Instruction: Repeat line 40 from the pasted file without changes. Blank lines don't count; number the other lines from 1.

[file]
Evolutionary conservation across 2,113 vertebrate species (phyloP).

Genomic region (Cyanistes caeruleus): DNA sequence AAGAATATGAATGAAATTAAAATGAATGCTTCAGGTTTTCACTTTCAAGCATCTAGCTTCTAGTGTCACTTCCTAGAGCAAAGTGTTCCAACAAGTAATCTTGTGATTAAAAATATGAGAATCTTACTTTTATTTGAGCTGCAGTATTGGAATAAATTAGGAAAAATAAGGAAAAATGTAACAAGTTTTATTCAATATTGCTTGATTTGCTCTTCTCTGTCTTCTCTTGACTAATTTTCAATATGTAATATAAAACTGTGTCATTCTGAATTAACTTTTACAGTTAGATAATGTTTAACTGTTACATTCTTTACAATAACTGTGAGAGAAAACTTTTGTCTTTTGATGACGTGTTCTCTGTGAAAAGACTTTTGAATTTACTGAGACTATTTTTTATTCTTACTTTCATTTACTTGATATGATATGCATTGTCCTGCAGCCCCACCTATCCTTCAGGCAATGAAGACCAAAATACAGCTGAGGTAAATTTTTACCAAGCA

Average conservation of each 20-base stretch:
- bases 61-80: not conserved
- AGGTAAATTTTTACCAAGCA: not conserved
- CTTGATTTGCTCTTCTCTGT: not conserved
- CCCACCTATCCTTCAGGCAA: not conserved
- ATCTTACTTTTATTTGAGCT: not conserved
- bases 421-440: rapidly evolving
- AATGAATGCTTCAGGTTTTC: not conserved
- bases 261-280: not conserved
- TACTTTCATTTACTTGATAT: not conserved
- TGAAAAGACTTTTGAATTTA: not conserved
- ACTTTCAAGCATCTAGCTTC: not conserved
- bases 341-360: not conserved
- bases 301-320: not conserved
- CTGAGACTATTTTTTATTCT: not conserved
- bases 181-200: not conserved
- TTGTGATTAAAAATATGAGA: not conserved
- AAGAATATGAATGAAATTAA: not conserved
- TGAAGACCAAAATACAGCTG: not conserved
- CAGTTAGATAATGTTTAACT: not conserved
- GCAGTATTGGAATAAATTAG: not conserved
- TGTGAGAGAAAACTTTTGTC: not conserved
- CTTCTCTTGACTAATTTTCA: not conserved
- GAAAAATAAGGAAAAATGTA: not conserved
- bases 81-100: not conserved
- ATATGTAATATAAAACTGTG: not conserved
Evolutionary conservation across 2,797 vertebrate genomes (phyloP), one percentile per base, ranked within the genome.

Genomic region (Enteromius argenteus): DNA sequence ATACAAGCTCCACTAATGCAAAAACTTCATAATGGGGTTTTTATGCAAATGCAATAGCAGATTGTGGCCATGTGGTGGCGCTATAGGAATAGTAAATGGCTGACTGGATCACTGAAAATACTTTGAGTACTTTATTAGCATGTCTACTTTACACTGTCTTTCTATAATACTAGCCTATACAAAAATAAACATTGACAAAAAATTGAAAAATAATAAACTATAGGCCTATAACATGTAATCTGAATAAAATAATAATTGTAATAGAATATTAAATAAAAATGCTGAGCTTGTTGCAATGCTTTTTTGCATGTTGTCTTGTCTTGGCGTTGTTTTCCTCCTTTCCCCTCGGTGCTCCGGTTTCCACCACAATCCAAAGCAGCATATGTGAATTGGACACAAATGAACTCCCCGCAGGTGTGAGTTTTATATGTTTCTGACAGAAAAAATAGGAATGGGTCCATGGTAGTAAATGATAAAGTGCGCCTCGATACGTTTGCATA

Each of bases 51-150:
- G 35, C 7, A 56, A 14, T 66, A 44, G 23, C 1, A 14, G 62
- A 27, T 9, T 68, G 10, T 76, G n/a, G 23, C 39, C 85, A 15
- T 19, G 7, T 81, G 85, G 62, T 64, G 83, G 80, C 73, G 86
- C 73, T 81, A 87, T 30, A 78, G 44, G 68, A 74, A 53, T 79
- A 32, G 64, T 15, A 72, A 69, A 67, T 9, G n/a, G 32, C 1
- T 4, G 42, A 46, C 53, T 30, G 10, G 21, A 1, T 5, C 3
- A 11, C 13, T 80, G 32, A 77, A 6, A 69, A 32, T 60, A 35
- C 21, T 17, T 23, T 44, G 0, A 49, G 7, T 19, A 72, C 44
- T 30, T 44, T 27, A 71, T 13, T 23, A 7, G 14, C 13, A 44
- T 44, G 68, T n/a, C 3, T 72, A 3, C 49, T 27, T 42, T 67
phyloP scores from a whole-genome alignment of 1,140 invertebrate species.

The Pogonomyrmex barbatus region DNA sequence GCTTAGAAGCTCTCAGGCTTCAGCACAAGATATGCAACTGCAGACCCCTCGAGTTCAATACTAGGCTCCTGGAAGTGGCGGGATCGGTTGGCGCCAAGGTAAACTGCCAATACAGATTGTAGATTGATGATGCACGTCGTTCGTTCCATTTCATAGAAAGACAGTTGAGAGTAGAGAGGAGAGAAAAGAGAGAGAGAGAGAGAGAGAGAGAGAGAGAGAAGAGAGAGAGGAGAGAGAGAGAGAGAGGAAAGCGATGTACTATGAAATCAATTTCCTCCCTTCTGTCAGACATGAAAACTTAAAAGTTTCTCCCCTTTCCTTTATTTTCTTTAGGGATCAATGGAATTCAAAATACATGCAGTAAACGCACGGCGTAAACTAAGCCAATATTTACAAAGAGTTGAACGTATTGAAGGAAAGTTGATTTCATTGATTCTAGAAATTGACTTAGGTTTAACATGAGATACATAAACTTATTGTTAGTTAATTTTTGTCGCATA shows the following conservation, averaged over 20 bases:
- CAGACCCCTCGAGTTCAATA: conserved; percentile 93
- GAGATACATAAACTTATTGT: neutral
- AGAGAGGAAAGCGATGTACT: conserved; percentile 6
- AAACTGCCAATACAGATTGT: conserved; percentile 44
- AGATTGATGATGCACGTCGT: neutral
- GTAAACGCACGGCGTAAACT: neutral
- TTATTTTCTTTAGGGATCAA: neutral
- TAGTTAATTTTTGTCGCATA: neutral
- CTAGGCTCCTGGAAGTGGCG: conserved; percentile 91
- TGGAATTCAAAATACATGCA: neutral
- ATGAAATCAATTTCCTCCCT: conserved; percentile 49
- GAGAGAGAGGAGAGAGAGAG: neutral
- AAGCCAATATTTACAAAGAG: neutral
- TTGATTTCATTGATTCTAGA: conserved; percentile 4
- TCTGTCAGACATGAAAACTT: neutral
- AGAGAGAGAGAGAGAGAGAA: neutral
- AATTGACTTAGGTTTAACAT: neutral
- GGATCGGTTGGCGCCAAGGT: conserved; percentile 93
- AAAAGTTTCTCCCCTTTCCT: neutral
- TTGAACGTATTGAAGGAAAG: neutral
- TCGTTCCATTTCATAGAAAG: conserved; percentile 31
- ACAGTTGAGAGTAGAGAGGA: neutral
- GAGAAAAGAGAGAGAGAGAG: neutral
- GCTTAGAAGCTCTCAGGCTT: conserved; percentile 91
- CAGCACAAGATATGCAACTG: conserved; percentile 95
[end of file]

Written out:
- T 30, T 44, T 27, A 71, T 13, T 23, A 7, G 14, C 13, A 44